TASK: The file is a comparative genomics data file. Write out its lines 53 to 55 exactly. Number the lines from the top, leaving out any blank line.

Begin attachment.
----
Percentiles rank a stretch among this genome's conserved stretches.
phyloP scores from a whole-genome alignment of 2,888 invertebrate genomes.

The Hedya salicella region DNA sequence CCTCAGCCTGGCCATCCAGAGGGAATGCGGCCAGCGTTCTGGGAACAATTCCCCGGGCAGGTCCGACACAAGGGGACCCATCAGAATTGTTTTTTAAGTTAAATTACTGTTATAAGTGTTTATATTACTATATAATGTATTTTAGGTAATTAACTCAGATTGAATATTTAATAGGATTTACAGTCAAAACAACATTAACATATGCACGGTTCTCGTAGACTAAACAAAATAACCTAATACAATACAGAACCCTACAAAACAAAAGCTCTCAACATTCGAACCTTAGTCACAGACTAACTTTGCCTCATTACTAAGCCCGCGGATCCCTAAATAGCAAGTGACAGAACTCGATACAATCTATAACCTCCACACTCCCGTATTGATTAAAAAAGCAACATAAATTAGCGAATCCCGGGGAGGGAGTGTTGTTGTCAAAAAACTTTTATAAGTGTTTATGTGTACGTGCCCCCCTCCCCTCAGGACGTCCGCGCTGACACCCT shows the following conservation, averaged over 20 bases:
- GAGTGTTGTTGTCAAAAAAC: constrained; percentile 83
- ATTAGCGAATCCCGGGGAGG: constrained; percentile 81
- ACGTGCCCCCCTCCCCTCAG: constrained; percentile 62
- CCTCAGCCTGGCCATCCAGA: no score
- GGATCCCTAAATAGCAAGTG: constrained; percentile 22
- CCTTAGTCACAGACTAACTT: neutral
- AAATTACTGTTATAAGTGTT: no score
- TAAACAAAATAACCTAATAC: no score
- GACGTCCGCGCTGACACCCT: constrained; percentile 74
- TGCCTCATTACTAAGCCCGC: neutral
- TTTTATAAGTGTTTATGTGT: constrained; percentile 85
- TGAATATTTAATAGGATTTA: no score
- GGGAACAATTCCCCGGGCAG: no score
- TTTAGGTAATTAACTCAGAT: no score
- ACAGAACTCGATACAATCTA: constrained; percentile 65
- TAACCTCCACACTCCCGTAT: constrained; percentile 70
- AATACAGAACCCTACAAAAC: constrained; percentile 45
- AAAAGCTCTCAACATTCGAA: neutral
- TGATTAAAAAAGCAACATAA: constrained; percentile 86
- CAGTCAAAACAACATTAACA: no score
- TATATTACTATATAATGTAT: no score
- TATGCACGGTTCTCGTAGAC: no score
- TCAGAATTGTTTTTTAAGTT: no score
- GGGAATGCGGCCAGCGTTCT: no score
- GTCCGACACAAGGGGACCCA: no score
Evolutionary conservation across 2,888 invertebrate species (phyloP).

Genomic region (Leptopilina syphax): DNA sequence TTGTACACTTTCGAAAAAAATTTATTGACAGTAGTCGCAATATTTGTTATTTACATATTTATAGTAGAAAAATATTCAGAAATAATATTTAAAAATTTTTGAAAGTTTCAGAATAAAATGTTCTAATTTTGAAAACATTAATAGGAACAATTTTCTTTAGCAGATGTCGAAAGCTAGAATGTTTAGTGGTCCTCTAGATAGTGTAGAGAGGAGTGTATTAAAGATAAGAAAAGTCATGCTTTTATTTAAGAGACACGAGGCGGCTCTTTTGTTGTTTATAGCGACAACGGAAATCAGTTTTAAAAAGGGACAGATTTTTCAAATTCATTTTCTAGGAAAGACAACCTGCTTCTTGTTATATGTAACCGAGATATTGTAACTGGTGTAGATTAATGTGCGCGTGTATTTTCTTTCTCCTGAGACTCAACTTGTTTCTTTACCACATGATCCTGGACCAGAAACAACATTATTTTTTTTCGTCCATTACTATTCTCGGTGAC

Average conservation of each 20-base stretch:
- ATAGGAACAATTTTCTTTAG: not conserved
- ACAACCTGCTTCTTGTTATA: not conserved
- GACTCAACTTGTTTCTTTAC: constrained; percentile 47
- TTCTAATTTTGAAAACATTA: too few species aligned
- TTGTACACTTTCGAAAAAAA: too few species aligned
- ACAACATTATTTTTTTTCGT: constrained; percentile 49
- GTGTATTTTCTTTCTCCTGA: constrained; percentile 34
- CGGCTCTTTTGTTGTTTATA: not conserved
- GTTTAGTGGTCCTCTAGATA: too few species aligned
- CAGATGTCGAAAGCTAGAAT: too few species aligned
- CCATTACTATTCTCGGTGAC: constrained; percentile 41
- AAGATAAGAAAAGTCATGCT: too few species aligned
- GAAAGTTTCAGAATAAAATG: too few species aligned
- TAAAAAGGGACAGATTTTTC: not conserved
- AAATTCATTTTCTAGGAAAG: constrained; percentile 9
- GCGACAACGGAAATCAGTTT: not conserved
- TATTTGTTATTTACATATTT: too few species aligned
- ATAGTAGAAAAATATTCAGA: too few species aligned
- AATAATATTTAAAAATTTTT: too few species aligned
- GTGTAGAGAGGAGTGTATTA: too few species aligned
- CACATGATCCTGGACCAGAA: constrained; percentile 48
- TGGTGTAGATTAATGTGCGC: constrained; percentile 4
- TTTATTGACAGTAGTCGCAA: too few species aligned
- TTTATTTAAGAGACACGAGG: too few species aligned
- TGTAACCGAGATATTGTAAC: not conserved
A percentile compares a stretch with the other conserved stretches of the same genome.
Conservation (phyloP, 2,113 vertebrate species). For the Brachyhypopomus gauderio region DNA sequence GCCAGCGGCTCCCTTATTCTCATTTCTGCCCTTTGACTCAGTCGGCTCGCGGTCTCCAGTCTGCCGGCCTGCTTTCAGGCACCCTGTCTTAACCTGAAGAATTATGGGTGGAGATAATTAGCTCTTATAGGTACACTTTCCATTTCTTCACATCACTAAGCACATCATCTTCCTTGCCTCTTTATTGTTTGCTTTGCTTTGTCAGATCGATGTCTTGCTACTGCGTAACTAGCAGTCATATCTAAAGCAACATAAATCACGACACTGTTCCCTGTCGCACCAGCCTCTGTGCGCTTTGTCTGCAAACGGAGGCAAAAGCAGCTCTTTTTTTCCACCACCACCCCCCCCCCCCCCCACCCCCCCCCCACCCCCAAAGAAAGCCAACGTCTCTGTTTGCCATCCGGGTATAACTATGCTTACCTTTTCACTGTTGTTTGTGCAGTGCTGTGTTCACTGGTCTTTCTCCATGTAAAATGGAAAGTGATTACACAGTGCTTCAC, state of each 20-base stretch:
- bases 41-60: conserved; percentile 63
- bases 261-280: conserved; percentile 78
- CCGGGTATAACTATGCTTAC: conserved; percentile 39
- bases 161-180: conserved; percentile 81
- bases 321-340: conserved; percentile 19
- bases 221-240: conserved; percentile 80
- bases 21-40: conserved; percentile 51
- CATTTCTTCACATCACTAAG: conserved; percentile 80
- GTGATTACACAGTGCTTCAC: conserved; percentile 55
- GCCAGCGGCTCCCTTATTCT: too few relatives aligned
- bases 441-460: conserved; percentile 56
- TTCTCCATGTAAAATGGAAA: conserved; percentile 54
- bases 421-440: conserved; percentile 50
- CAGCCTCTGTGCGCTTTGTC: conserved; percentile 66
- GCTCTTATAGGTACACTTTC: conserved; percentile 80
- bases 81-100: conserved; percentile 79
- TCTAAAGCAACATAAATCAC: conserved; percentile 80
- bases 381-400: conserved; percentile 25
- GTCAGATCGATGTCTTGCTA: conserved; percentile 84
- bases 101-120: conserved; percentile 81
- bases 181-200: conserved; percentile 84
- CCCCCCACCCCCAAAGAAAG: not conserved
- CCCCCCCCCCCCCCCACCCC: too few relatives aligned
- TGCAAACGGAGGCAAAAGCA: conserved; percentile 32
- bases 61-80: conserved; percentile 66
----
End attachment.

- TGGTGTAGATTAATGTGCGC: constrained; percentile 4
- TTTATTGACAGTAGTCGCAA: too few species aligned
- TTTATTTAAGAGACACGAGG: too few species aligned